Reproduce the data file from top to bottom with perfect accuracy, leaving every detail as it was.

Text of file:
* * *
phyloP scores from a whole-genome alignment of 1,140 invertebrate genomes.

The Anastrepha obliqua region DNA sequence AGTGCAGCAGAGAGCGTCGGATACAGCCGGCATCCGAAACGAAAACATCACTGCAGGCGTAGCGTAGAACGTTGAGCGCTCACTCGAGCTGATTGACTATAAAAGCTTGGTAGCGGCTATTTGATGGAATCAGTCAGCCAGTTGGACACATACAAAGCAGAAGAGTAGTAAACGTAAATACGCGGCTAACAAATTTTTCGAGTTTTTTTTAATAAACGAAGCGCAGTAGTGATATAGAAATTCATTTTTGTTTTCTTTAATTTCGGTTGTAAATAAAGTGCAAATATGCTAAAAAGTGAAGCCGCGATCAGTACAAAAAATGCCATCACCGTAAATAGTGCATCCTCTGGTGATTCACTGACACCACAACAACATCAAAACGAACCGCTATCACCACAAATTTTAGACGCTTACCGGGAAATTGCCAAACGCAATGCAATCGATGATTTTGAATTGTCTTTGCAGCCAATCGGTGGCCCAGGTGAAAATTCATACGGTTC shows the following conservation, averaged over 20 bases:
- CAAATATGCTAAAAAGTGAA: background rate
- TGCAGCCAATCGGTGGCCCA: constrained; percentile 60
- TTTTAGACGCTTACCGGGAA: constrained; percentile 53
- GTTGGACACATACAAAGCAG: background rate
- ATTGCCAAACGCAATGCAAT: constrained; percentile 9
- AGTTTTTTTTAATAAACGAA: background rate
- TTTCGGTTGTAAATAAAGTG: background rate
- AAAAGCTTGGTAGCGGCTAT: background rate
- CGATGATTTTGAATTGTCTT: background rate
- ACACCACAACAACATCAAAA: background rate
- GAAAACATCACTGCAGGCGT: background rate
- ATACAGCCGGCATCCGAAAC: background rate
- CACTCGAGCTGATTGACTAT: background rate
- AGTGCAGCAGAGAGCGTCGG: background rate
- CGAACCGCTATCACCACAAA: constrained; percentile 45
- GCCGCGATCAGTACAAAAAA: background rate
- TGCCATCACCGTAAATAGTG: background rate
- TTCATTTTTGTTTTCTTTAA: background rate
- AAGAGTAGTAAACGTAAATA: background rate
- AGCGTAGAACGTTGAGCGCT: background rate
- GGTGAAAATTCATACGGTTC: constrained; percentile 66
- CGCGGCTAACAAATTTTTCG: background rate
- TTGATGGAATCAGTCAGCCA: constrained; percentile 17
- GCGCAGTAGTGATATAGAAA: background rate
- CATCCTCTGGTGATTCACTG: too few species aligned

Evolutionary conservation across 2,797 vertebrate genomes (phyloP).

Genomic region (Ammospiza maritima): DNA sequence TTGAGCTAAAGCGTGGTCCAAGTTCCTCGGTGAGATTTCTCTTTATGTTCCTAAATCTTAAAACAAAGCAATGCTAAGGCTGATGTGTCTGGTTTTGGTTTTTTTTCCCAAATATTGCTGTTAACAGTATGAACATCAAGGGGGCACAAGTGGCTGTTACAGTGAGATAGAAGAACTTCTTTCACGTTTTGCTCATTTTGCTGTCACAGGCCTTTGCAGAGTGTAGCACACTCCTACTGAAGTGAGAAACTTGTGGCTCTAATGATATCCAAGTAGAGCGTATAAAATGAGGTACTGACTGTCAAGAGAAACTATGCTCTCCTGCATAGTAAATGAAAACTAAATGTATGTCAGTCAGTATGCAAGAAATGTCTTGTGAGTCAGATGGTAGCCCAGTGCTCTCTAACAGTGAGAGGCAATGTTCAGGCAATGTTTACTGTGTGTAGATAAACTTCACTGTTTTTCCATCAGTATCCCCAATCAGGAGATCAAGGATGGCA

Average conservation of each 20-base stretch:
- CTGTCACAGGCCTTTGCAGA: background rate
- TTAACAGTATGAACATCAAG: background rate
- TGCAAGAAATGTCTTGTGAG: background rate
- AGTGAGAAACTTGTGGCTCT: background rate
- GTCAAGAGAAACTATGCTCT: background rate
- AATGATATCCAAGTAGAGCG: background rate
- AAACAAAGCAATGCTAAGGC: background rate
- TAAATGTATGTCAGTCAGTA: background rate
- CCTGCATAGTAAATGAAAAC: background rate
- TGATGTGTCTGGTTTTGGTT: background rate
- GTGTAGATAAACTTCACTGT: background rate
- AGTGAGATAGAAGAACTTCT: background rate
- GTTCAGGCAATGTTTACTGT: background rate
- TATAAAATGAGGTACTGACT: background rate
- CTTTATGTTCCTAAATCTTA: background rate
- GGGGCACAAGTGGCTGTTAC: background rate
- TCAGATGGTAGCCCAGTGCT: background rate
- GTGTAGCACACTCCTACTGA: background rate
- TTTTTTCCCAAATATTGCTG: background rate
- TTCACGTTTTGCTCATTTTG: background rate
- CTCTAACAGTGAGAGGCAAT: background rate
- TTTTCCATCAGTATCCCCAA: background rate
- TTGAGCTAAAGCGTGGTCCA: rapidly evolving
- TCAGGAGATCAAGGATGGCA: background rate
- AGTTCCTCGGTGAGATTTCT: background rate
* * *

phyloP scores from a whole-genome alignment of 1,140 invertebrate genomes.

The Anastrepha obliqua region DNA sequence AGTGCAGCAGAGAGCGTCGGATACAGCCGGCATCCGAAACGAAAACATCACTGCAGGCGTAGCGTAGAACGTTGAGCGCTCACTCGAGCTGATTGACTATAAAAGCTTGGTAGCGGCTATTTGATGGAATCAGTCAGCCAGTTGGACACATACAAAGCAGAAGAGTAGTAAACGTAAATACGCGGCTAACAAATTTTTCGAGTTTTTTTTAATAAACGAAGCGCAGTAGTGATATAGAAATTCATTTTTGTTTTCTTTAATTTCGGTTGTAAATAAAGTGCAAATATGCTAAAAAGTGAAGCCGCGATCAGTACAAAAAATGCCATCACCGTAAATAGTGCATCCTCTGGTGATTCACTGACACCACAACAACATCAAAACGAACCGCTATCACCACAAATTTTAGACGCTTACCGGGAAATTGCCAAACGCAATGCAATCGATGATTTTGAATTGTCTTTGCAGCCAATCGGTGGCCCAGGTGAAAATTCATACGGTTC shows the following conservation, averaged over 20 bases:
- CAAATATGCTAAAAAGTGAA: background rate
- TGCAGCCAATCGGTGGCCCA: constrained; percentile 60
- TTTTAGACGCTTACCGGGAA: constrained; percentile 53
- GTTGGACACATACAAAGCAG: background rate
- ATTGCCAAACGCAATGCAAT: constrained; percentile 9
- AGTTTTTTTTAATAAACGAA: background rate
- TTTCGGTTGTAAATAAAGTG: background rate
- AAAAGCTTGGTAGCGGCTAT: background rate
- CGATGATTTTGAATTGTCTT: background rate
- ACACCACAACAACATCAAAA: background rate
- GAAAACATCACTGCAGGCGT: background rate
- ATACAGCCGGCATCCGAAAC: background rate
- CACTCGAGCTGATTGACTAT: background rate
- AGTGCAGCAGAGAGCGTCGG: background rate
- CGAACCGCTATCACCACAAA: constrained; percentile 45
- GCCGCGATCAGTACAAAAAA: background rate
- TGCCATCACCGTAAATAGTG: background rate
- TTCATTTTTGTTTTCTTTAA: background rate
- AAGAGTAGTAAACGTAAATA: background rate
- AGCGTAGAACGTTGAGCGCT: background rate
- GGTGAAAATTCATACGGTTC: constrained; percentile 66
- CGCGGCTAACAAATTTTTCG: background rate
- TTGATGGAATCAGTCAGCCA: constrained; percentile 17
- GCGCAGTAGTGATATAGAAA: background rate
- CATCCTCTGGTGATTCACTG: too few species aligned

Evolutionary conservation across 2,797 vertebrate genomes (phyloP).

Genomic region (Ammospiza maritima): DNA sequence TTGAGCTAAAGCGTGGTCCAAGTTCCTCGGTGAGATTTCTCTTTATGTTCCTAAATCTTAAAACAAAGCAATGCTAAGGCTGATGTGTCTGGTTTTGGTTTTTTTTCCCAAATATTGCTGTTAACAGTATGAACATCAAGGGGGCACAAGTGGCTGTTACAGTGAGATAGAAGAACTTCTTTCACGTTTTGCTCATTTTGCTGTCACAGGCCTTTGCAGAGTGTAGCACACTCCTACTGAAGTGAGAAACTTGTGGCTCTAATGATATCCAAGTAGAGCGTATAAAATGAGGTACTGACTGTCAAGAGAAACTATGCTCTCCTGCATAGTAAATGAAAACTAAATGTATGTCAGTCAGTATGCAAGAAATGTCTTGTGAGTCAGATGGTAGCCCAGTGCTCTCTAACAGTGAGAGGCAATGTTCAGGCAATGTTTACTGTGTGTAGATAAACTTCACTGTTTTTCCATCAGTATCCCCAATCAGGAGATCAAGGATGGCA

Average conservation of each 20-base stretch:
- CTGTCACAGGCCTTTGCAGA: background rate
- TTAACAGTATGAACATCAAG: background rate
- TGCAAGAAATGTCTTGTGAG: background rate
- AGTGAGAAACTTGTGGCTCT: background rate
- GTCAAGAGAAACTATGCTCT: background rate
- AATGATATCCAAGTAGAGCG: background rate
- AAACAAAGCAATGCTAAGGC: background rate
- TAAATGTATGTCAGTCAGTA: background rate
- CCTGCATAGTAAATGAAAAC: background rate
- TGATGTGTCTGGTTTTGGTT: background rate
- GTGTAGATAAACTTCACTGT: background rate
- AGTGAGATAGAAGAACTTCT: background rate
- GTTCAGGCAATGTTTACTGT: background rate
- TATAAAATGAGGTACTGACT: background rate
- CTTTATGTTCCTAAATCTTA: background rate
- GGGGCACAAGTGGCTGTTAC: background rate
- TCAGATGGTAGCCCAGTGCT: background rate
- GTGTAGCACACTCCTACTGA: background rate
- TTTTTTCCCAAATATTGCTG: background rate
- TTCACGTTTTGCTCATTTTG: background rate
- CTCTAACAGTGAGAGGCAAT: background rate
- TTTTCCATCAGTATCCCCAA: background rate
- TTGAGCTAAAGCGTGGTCCA: rapidly evolving
- TCAGGAGATCAAGGATGGCA: background rate
- AGTTCCTCGGTGAGATTTCT: background rate